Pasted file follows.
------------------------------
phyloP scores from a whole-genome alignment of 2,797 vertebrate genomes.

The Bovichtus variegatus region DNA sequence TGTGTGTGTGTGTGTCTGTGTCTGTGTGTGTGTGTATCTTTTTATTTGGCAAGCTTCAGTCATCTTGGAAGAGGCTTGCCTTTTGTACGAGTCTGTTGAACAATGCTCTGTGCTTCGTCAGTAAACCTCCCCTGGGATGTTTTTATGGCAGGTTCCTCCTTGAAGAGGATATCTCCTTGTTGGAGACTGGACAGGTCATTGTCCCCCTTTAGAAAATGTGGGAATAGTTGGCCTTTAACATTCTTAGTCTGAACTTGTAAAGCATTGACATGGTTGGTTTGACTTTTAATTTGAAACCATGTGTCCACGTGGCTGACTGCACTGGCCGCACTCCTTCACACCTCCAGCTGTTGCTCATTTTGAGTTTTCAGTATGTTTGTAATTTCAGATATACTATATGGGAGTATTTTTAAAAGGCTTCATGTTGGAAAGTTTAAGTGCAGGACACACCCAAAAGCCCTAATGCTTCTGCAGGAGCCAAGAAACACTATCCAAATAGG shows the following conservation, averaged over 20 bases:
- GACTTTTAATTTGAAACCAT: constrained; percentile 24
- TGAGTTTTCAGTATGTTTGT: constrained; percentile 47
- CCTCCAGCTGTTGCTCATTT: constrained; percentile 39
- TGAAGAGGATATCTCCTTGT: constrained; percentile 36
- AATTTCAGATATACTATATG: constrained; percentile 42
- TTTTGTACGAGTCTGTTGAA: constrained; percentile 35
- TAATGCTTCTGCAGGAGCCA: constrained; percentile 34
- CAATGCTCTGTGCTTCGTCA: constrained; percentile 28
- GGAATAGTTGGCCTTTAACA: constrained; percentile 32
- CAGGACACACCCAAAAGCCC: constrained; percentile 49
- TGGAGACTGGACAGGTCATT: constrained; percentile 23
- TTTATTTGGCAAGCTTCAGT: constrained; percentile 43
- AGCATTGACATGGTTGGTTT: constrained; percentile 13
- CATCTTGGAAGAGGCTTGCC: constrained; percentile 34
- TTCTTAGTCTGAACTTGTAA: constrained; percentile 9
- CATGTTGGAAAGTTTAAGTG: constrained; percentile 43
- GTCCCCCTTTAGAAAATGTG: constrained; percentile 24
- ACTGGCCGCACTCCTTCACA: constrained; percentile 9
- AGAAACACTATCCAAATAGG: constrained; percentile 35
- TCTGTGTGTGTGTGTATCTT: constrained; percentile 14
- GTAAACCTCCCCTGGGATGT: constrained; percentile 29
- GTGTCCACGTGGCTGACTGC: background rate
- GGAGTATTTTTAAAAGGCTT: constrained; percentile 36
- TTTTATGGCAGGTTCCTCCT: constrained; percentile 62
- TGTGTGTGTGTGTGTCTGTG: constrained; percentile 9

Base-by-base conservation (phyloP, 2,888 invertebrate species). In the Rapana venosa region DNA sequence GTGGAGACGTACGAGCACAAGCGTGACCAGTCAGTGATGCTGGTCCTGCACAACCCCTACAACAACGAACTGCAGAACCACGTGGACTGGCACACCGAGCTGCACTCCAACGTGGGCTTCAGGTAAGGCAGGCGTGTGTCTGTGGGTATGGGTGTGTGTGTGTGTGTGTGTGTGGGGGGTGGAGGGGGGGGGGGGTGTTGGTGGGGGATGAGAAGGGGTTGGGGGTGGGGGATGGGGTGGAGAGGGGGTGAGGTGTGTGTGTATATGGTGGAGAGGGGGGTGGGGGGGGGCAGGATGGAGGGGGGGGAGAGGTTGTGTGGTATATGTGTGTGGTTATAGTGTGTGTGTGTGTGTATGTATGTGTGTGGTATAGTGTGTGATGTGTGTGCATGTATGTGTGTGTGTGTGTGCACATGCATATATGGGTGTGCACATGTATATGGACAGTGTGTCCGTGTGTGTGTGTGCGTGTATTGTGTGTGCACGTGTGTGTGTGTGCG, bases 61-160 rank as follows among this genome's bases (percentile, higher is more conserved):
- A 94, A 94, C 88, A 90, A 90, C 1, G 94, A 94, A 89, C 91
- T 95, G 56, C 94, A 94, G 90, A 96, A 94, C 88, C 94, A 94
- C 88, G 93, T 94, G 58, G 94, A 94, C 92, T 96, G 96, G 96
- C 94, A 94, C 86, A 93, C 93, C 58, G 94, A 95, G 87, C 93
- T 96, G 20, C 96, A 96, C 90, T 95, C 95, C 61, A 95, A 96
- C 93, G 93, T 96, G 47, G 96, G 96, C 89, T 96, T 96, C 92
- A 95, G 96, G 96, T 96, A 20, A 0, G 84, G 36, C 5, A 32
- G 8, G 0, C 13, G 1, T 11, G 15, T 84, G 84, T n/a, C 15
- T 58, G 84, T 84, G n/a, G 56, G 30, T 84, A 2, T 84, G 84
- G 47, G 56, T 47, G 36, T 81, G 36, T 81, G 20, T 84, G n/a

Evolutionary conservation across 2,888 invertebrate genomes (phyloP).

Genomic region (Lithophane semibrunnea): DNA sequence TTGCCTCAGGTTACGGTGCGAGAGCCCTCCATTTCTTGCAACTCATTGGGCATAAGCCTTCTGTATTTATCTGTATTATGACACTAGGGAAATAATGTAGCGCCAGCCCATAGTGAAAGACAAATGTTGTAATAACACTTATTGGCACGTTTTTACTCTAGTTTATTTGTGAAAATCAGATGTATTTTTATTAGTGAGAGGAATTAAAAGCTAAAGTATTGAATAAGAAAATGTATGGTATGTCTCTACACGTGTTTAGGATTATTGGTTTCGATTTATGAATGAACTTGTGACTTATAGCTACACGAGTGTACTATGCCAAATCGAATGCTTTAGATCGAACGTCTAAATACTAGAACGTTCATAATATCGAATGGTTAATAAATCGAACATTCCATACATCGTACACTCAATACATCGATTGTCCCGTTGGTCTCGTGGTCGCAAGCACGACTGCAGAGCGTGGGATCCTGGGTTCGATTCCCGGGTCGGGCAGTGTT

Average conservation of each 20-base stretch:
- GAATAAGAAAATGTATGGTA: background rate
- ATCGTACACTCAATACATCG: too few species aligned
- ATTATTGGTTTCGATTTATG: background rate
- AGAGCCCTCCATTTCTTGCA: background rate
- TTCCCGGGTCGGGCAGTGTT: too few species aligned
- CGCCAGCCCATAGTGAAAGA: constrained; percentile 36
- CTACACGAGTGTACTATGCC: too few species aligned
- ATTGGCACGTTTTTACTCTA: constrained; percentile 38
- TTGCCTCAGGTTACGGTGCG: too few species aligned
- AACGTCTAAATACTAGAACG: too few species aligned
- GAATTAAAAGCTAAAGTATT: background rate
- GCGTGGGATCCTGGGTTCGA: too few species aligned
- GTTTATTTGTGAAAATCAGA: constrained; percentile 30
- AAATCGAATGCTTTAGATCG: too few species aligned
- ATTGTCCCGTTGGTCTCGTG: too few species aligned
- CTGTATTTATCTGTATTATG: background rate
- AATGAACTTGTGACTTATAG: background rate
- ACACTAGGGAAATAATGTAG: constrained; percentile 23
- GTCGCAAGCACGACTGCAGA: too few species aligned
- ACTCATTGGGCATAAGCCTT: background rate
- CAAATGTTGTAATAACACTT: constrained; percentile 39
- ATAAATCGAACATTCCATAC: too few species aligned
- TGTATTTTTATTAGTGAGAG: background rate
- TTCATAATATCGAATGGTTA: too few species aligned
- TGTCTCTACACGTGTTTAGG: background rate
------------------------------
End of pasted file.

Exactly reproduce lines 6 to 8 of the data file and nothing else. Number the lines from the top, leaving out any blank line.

- TGAAGAGGATATCTCCTTGT: constrained; percentile 36
- AATTTCAGATATACTATATG: constrained; percentile 42
- TTTTGTACGAGTCTGTTGAA: constrained; percentile 35